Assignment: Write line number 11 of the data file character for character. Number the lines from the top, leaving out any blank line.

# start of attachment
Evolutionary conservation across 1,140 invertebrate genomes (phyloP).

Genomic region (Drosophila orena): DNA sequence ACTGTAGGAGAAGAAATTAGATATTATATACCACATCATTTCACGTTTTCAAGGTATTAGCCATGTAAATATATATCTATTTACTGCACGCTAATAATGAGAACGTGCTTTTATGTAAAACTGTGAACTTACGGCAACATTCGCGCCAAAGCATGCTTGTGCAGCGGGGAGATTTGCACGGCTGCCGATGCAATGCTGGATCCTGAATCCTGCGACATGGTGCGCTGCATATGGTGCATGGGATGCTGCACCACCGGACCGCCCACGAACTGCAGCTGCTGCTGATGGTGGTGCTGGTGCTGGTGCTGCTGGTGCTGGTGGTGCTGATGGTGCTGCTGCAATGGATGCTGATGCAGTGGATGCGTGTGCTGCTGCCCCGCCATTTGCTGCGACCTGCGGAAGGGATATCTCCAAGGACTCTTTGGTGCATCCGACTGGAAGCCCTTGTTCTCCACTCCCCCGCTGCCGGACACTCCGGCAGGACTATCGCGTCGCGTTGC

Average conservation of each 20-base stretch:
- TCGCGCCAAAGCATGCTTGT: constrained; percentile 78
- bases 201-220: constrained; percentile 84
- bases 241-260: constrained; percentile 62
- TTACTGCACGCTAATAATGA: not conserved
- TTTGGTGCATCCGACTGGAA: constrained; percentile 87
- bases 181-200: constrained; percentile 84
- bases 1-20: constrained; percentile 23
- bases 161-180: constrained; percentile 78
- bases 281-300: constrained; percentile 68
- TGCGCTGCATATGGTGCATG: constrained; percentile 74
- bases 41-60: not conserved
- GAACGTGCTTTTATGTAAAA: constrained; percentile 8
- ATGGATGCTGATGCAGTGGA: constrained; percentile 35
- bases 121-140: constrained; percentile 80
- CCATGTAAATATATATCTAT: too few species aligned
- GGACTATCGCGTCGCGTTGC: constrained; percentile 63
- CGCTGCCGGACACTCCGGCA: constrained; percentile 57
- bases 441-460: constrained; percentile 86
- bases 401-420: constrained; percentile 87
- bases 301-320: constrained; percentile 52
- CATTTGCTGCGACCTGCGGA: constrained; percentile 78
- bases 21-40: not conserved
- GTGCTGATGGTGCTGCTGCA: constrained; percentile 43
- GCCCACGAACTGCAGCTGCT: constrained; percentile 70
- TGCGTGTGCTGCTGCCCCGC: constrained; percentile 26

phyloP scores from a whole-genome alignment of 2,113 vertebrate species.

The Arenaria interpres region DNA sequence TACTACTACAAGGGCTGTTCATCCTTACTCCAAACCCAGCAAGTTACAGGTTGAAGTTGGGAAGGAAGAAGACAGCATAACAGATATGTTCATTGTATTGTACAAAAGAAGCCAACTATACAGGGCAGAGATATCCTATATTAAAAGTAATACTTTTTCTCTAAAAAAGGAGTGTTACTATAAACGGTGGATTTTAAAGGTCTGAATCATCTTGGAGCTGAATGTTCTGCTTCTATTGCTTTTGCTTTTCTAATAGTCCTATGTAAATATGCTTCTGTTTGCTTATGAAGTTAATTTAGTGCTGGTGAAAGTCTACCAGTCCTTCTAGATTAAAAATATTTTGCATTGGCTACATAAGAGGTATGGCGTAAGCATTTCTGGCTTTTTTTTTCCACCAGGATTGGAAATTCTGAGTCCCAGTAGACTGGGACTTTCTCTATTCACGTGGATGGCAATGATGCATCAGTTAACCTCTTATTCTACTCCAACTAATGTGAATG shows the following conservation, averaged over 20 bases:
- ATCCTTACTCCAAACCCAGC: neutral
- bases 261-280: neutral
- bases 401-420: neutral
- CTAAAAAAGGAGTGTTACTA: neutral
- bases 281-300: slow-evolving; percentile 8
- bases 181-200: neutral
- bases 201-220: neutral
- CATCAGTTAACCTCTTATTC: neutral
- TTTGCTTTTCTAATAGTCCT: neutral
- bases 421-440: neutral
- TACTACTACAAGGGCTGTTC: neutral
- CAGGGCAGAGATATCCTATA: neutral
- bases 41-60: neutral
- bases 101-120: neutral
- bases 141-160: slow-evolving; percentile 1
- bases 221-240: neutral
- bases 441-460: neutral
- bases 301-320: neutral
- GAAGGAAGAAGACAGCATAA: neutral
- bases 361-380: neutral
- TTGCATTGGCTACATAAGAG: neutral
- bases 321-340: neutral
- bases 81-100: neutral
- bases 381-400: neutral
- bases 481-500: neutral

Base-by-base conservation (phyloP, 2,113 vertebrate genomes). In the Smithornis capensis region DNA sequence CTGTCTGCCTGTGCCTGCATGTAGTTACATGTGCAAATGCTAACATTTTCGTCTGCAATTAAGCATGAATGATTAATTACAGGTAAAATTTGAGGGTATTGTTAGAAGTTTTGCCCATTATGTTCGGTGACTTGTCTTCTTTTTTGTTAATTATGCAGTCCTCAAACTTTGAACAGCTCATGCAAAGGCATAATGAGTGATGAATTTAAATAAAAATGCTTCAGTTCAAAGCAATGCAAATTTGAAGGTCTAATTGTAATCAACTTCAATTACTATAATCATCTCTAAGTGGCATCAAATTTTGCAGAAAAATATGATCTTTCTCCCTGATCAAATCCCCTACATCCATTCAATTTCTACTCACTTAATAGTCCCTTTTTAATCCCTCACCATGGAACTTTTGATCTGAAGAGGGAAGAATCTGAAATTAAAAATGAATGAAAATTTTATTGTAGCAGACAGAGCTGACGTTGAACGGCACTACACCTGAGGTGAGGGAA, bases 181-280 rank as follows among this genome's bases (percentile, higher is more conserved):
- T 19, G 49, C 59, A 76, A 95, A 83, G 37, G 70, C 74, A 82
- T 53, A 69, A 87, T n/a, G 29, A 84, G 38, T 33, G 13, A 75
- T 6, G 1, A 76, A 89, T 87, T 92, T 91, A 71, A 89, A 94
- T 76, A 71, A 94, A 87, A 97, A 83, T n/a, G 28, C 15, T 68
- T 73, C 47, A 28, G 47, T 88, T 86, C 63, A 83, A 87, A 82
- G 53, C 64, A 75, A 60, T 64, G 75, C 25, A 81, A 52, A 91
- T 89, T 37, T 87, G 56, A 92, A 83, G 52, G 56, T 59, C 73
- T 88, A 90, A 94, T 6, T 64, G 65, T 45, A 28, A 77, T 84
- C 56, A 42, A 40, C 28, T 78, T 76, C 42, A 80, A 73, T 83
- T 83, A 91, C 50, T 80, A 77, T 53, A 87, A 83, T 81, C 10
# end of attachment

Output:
- bases 161-180: constrained; percentile 78